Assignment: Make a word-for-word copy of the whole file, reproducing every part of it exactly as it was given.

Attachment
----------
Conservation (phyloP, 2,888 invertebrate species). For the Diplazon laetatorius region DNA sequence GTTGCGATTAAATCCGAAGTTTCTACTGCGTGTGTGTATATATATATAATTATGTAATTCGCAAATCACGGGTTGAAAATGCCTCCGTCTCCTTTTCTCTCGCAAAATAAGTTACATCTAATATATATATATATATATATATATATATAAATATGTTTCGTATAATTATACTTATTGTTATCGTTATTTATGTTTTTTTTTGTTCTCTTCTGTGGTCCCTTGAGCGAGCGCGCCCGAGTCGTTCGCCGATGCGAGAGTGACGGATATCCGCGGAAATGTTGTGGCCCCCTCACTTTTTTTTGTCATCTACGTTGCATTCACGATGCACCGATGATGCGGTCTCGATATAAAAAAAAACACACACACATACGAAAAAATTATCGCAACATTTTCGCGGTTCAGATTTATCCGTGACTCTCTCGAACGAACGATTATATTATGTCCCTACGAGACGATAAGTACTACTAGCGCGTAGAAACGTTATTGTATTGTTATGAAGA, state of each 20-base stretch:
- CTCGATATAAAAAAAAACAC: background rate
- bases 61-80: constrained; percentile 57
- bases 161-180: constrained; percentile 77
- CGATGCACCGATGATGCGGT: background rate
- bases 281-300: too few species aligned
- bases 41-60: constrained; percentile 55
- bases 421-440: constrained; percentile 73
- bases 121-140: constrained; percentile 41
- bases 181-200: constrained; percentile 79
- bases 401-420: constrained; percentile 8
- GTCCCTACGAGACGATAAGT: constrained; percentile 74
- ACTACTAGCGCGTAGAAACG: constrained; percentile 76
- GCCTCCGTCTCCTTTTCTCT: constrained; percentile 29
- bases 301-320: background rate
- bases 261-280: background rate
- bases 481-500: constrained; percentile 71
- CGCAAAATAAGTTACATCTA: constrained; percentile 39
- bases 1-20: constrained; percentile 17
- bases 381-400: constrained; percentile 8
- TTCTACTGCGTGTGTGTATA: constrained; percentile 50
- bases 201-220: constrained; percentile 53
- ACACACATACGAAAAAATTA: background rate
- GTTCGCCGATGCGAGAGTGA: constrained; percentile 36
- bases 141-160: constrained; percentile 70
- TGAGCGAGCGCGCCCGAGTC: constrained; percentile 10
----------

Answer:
Conservation (phyloP, 2,888 invertebrate species). For the Diplazon laetatorius region DNA sequence GTTGCGATTAAATCCGAAGTTTCTACTGCGTGTGTGTATATATATATAATTATGTAATTCGCAAATCACGGGTTGAAAATGCCTCCGTCTCCTTTTCTCTCGCAAAATAAGTTACATCTAATATATATATATATATATATATATATATAAATATGTTTCGTATAATTATACTTATTGTTATCGTTATTTATGTTTTTTTTTGTTCTCTTCTGTGGTCCCTTGAGCGAGCGCGCCCGAGTCGTTCGCCGATGCGAGAGTGACGGATATCCGCGGAAATGTTGTGGCCCCCTCACTTTTTTTTGTCATCTACGTTGCATTCACGATGCACCGATGATGCGGTCTCGATATAAAAAAAAACACACACACATACGAAAAAATTATCGCAACATTTTCGCGGTTCAGATTTATCCGTGACTCTCTCGAACGAACGATTATATTATGTCCCTACGAGACGATAAGTACTACTAGCGCGTAGAAACGTTATTGTATTGTTATGAAGA, state of each 20-base stretch:
- CTCGATATAAAAAAAAACAC: background rate
- bases 61-80: constrained; percentile 57
- bases 161-180: constrained; percentile 77
- CGATGCACCGATGATGCGGT: background rate
- bases 281-300: too few species aligned
- bases 41-60: constrained; percentile 55
- bases 421-440: constrained; percentile 73
- bases 121-140: constrained; percentile 41
- bases 181-200: constrained; percentile 79
- bases 401-420: constrained; percentile 8
- GTCCCTACGAGACGATAAGT: constrained; percentile 74
- ACTACTAGCGCGTAGAAACG: constrained; percentile 76
- GCCTCCGTCTCCTTTTCTCT: constrained; percentile 29
- bases 301-320: background rate
- bases 261-280: background rate
- bases 481-500: constrained; percentile 71
- CGCAAAATAAGTTACATCTA: constrained; percentile 39
- bases 1-20: constrained; percentile 17
- bases 381-400: constrained; percentile 8
- TTCTACTGCGTGTGTGTATA: constrained; percentile 50
- bases 201-220: constrained; percentile 53
- ACACACATACGAAAAAATTA: background rate
- GTTCGCCGATGCGAGAGTGA: constrained; percentile 36
- bases 141-160: constrained; percentile 70
- TGAGCGAGCGCGCCCGAGTC: constrained; percentile 10